Wednesday, April 03, 2013

Sitting in my baffies


Here's another picture of the woobie, a word which has now entered my vocabulary along with "go dights" for green traffic lights.

The other day we were having a family blog-related discussion about language, sparked off by our son's using the word "outwith". I don't think that's a word that's survived in Standard English but it's quite common here. It means "outside" though is often used in a non-physical sense, eg "If you have a medical emergency outwith the normal consulting hours...." or "It's not outwith the bounds of possibility that... " I remember being at a Book Festival event featuring Garrison Keillor and he mentioned his surprise at seeing this word on a notice: something like "Please do not stand outwith the area marked for queueing".

"Queue", there's another word - fine in Standard English but not, I think, in American English. When my friend and I went to America in 1970, we had to go to a Social Security office to get a Social Security number and asked a group of people, "Are you in the queue?" Incomprehension on all sides. Mind you, our accents probably didn't help.

It's funny that even in Scotland we don't use "inwith", but instead "within". And yet we no longer use "without" to mean "outside" except in the hymn "There is a green hill far away / Without a city wall", which was always confusing when I was a small girl.

"Bauchles" is a Scottish word. It refers to baggy but comfortable old shoes. I'm fond of wearing bauchles myself. And Mr Life says "baffies" for slippers, though he's from a different part of Scotland - a whole - oohh - fifty miles away. It's not a word that my family would have used before meeting Mr Life, but my baffies are on my feet as I type.

Finally today, let's consider the word "daidlie", which means napkin. I had no idea how to spell it so I've just looked it up. I was offered: daidle, daddle, dedle, daidlie, daidle and dedley. It may come from dialect English dwile, dwoile, dowly, meaning a washing rag, and Middle Dutch dwele, a towel.

So now we know.

It was a lovely day today - sunny (though not actually warm) - and I got the garden tidied up and the grass cut. It made me feel fair joco; or as you might say, really quite jolly.



7 comments:

  1. in Sundayville, we DO know what "queue" means and use it to refer to non-human things waiting their turn (e.g. - documents in the printer's queue) ... when we are trying to find the back of the line, we ask, "Are you in line?"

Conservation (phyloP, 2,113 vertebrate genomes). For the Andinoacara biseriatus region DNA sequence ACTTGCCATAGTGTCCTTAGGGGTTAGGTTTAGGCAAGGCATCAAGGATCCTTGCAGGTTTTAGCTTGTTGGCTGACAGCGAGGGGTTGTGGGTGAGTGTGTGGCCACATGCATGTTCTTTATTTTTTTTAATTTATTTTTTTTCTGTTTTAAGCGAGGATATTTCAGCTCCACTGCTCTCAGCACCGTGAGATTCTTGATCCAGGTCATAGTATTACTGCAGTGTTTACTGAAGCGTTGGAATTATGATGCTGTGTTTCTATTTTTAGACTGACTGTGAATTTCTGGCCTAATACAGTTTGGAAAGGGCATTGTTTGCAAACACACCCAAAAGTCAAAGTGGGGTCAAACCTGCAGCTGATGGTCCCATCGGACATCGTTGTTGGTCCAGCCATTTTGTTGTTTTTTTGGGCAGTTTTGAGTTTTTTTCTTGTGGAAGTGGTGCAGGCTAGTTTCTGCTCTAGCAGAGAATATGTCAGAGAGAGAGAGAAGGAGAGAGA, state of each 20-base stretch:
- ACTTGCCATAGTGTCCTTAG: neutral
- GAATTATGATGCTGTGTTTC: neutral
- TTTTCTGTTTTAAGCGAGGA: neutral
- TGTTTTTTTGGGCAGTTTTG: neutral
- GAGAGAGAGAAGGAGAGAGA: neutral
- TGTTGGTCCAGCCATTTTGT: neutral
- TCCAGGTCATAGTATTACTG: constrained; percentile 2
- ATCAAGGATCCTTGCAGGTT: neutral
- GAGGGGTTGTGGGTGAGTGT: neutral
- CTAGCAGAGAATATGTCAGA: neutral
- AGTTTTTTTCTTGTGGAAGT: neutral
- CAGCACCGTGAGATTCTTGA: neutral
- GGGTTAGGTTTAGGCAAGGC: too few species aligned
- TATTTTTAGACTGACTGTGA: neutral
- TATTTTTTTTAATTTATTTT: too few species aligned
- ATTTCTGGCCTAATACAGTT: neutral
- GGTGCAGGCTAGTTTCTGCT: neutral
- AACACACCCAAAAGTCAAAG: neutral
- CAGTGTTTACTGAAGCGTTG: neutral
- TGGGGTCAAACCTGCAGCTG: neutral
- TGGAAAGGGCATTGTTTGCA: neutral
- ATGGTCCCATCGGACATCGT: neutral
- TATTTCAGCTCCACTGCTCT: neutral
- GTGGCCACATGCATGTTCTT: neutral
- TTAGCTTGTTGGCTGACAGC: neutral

i can't think of an alternate word for "slippers" ... but we DO call socks with bottom grippers "pucka puckas" for the sound that they make on hardwood floors ... and we call tennis shoes (runners/gym shoes/sneakers) "bucky beaver ground grabbers" ... and comfortable shoes are "broken in" ... and napkins are "mouth wipes" ... you do NOT want to know what toilet tissue is called - bwah ha ha!!!

    ReplyDelete
  2. Okay, in NZ we still queue. We have foot wear called jandals. (Thongs in other places but that can be confused with another small item of clothing.)
    As a girl singing that same hymn I am sure I thought it just didn't have a wall around it.

    ReplyDelete
  3. Isabelle, listening to Wobegone tales read by Garrison Keiller is one of my favourite things....and what did you get up to in the USA?

    ReplyDelete
  4. Love discussing words and their origins. Thank you for the education this morning!

    ReplyDelete
  5. The things I learn on this blog! All this time I just thought that poor green hill just didn't have a city wall on it. I loved your discussion of within and without. So interesting what we keep and what we discard.

    ReplyDelete
  6. I use 'outwith' often. Even in conversation.

    But then I am a solicitor so I get to use 'hereinbeforementioned' and pretend that it IS all one word! Ha!

    Also hereinafter, herein, append, hereto....such fun.

    Lesley xx

    PS. I strive (almost) always to use clear, modern English so seldom indulge in the more Dickensian excesses of legal vocabulary but it is lovely and logical in its way. Scots Legal is even more arcane I believe.

    ReplyDelete
  7. In the US, your woobie would be called a "taggie". Taggie is actually a brand name.

    Queue is one of those words that wasn't used in (my part of) the U.S., but in the past 10 years it has become more common. We still stand in line at a ticket booth (unless you're on the east coast, in which case you stand on line), but on Netflix, our DVDs and our programs for instant streaming are in a queue. (I hope Netflix makes sense to you...)

    ReplyDelete